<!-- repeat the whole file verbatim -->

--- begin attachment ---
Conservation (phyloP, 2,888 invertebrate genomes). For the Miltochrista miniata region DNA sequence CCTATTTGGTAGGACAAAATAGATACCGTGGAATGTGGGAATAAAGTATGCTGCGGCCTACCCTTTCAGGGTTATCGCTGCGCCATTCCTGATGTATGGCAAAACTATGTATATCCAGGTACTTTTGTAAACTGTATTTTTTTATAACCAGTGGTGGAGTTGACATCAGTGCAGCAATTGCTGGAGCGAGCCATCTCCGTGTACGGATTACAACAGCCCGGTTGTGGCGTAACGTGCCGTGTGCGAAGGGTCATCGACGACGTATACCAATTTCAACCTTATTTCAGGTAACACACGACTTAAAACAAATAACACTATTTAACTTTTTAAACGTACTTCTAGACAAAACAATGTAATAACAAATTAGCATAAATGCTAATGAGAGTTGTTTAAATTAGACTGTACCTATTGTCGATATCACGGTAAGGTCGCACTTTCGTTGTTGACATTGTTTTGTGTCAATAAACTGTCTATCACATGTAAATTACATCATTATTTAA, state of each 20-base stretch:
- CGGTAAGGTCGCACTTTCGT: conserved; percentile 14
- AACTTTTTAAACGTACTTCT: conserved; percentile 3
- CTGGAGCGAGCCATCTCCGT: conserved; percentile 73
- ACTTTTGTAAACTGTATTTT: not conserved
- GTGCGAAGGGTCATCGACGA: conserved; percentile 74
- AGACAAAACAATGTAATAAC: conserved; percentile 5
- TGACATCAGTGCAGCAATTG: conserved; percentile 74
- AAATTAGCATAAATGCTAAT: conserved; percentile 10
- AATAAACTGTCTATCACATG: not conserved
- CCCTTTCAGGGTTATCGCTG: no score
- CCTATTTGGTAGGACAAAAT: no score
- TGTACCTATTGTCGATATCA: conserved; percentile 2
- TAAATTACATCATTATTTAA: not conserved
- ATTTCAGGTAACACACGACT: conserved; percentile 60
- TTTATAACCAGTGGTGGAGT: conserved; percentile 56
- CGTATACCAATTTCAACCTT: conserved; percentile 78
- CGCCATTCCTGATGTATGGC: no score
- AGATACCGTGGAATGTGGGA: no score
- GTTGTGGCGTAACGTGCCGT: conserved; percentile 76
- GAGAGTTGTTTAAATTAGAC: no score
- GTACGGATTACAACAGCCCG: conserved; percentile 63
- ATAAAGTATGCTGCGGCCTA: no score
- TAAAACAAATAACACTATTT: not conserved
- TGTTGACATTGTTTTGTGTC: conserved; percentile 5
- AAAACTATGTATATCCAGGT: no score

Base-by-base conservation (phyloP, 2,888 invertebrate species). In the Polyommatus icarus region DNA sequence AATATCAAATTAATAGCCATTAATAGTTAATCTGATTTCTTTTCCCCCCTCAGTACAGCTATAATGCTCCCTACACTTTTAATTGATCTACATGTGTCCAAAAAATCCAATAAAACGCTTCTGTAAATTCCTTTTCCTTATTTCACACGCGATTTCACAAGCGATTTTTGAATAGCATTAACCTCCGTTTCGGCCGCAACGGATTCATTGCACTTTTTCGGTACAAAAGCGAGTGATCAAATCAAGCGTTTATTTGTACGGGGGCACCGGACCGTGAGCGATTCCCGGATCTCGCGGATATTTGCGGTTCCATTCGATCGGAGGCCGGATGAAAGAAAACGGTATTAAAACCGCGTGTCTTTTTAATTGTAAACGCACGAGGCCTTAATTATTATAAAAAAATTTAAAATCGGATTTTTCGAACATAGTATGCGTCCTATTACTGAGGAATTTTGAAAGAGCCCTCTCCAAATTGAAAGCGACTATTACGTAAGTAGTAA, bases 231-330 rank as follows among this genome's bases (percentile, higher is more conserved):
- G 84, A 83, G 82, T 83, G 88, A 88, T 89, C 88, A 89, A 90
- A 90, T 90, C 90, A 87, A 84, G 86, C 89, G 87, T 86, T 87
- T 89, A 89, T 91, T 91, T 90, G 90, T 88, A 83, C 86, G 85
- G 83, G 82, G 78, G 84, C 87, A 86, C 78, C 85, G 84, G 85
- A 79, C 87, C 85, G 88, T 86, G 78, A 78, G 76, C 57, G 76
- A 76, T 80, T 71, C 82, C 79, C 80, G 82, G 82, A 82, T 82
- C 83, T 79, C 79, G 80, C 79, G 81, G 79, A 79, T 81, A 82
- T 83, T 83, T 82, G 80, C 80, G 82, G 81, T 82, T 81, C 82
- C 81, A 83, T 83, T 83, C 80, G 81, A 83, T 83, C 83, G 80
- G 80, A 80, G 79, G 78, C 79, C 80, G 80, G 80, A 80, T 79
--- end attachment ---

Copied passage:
Conservation (phyloP, 2,888 invertebrate genomes). For the Miltochrista miniata region DNA sequence CCTATTTGGTAGGACAAAATAGATACCGTGGAATGTGGGAATAAAGTATGCTGCGGCCTACCCTTTCAGGGTTATCGCTGCGCCATTCCTGATGTATGGCAAAACTATGTATATCCAGGTACTTTTGTAAACTGTATTTTTTTATAACCAGTGGTGGAGTTGACATCAGTGCAGCAATTGCTGGAGCGAGCCATCTCCGTGTACGGATTACAACAGCCCGGTTGTGGCGTAACGTGCCGTGTGCGAAGGGTCATCGACGACGTATACCAATTTCAACCTTATTTCAGGTAACACACGACTTAAAACAAATAACACTATTTAACTTTTTAAACGTACTTCTAGACAAAACAATGTAATAACAAATTAGCATAAATGCTAATGAGAGTTGTTTAAATTAGACTGTACCTATTGTCGATATCACGGTAAGGTCGCACTTTCGTTGTTGACATTGTTTTGTGTCAATAAACTGTCTATCACATGTAAATTACATCATTATTTAA, state of each 20-base stretch:
- CGGTAAGGTCGCACTTTCGT: conserved; percentile 14
- AACTTTTTAAACGTACTTCT: conserved; percentile 3
- CTGGAGCGAGCCATCTCCGT: conserved; percentile 73
- ACTTTTGTAAACTGTATTTT: not conserved
- GTGCGAAGGGTCATCGACGA: conserved; percentile 74
- AGACAAAACAATGTAATAAC: conserved; percentile 5
- TGACATCAGTGCAGCAATTG: conserved; percentile 74
- AAATTAGCATAAATGCTAAT: conserved; percentile 10
- AATAAACTGTCTATCACATG: not conserved
- CCCTTTCAGGGTTATCGCTG: no score
- CCTATTTGGTAGGACAAAAT: no score
- TGTACCTATTGTCGATATCA: conserved; percentile 2
- TAAATTACATCATTATTTAA: not conserved
- ATTTCAGGTAACACACGACT: conserved; percentile 60
- TTTATAACCAGTGGTGGAGT: conserved; percentile 56
- CGTATACCAATTTCAACCTT: conserved; percentile 78
- CGCCATTCCTGATGTATGGC: no score
- AGATACCGTGGAATGTGGGA: no score
- GTTGTGGCGTAACGTGCCGT: conserved; percentile 76
- GAGAGTTGTTTAAATTAGAC: no score
- GTACGGATTACAACAGCCCG: conserved; percentile 63
- ATAAAGTATGCTGCGGCCTA: no score
- TAAAACAAATAACACTATTT: not conserved
- TGTTGACATTGTTTTGTGTC: conserved; percentile 5
- AAAACTATGTATATCCAGGT: no score

Base-by-base conservation (phyloP, 2,888 invertebrate species). In the Polyommatus icarus region DNA sequence AATATCAAATTAATAGCCATTAATAGTTAATCTGATTTCTTTTCCCCCCTCAGTACAGCTATAATGCTCCCTACACTTTTAATTGATCTACATGTGTCCAAAAAATCCAATAAAACGCTTCTGTAAATTCCTTTTCCTTATTTCACACGCGATTTCACAAGCGATTTTTGAATAGCATTAACCTCCGTTTCGGCCGCAACGGATTCATTGCACTTTTTCGGTACAAAAGCGAGTGATCAAATCAAGCGTTTATTTGTACGGGGGCACCGGACCGTGAGCGATTCCCGGATCTCGCGGATATTTGCGGTTCCATTCGATCGGAGGCCGGATGAAAGAAAACGGTATTAAAACCGCGTGTCTTTTTAATTGTAAACGCACGAGGCCTTAATTATTATAAAAAAATTTAAAATCGGATTTTTCGAACATAGTATGCGTCCTATTACTGAGGAATTTTGAAAGAGCCCTCTCCAAATTGAAAGCGACTATTACGTAAGTAGTAA, bases 231-330 rank as follows among this genome's bases (percentile, higher is more conserved):
- G 84, A 83, G 82, T 83, G 88, A 88, T 89, C 88, A 89, A 90
- A 90, T 90, C 90, A 87, A 84, G 86, C 89, G 87, T 86, T 87
- T 89, A 89, T 91, T 91, T 90, G 90, T 88, A 83, C 86, G 85
- G 83, G 82, G 78, G 84, C 87, A 86, C 78, C 85, G 84, G 85
- A 79, C 87, C 85, G 88, T 86, G 78, A 78, G 76, C 57, G 76
- A 76, T 80, T 71, C 82, C 79, C 80, G 82, G 82, A 82, T 82
- C 83, T 79, C 79, G 80, C 79, G 81, G 79, A 79, T 81, A 82
- T 83, T 83, T 82, G 80, C 80, G 82, G 81, T 82, T 81, C 82
- C 81, A 83, T 83, T 83, C 80, G 81, A 83, T 83, C 83, G 80
- G 80, A 80, G 79, G 78, C 79, C 80, G 80, G 80, A 80, T 79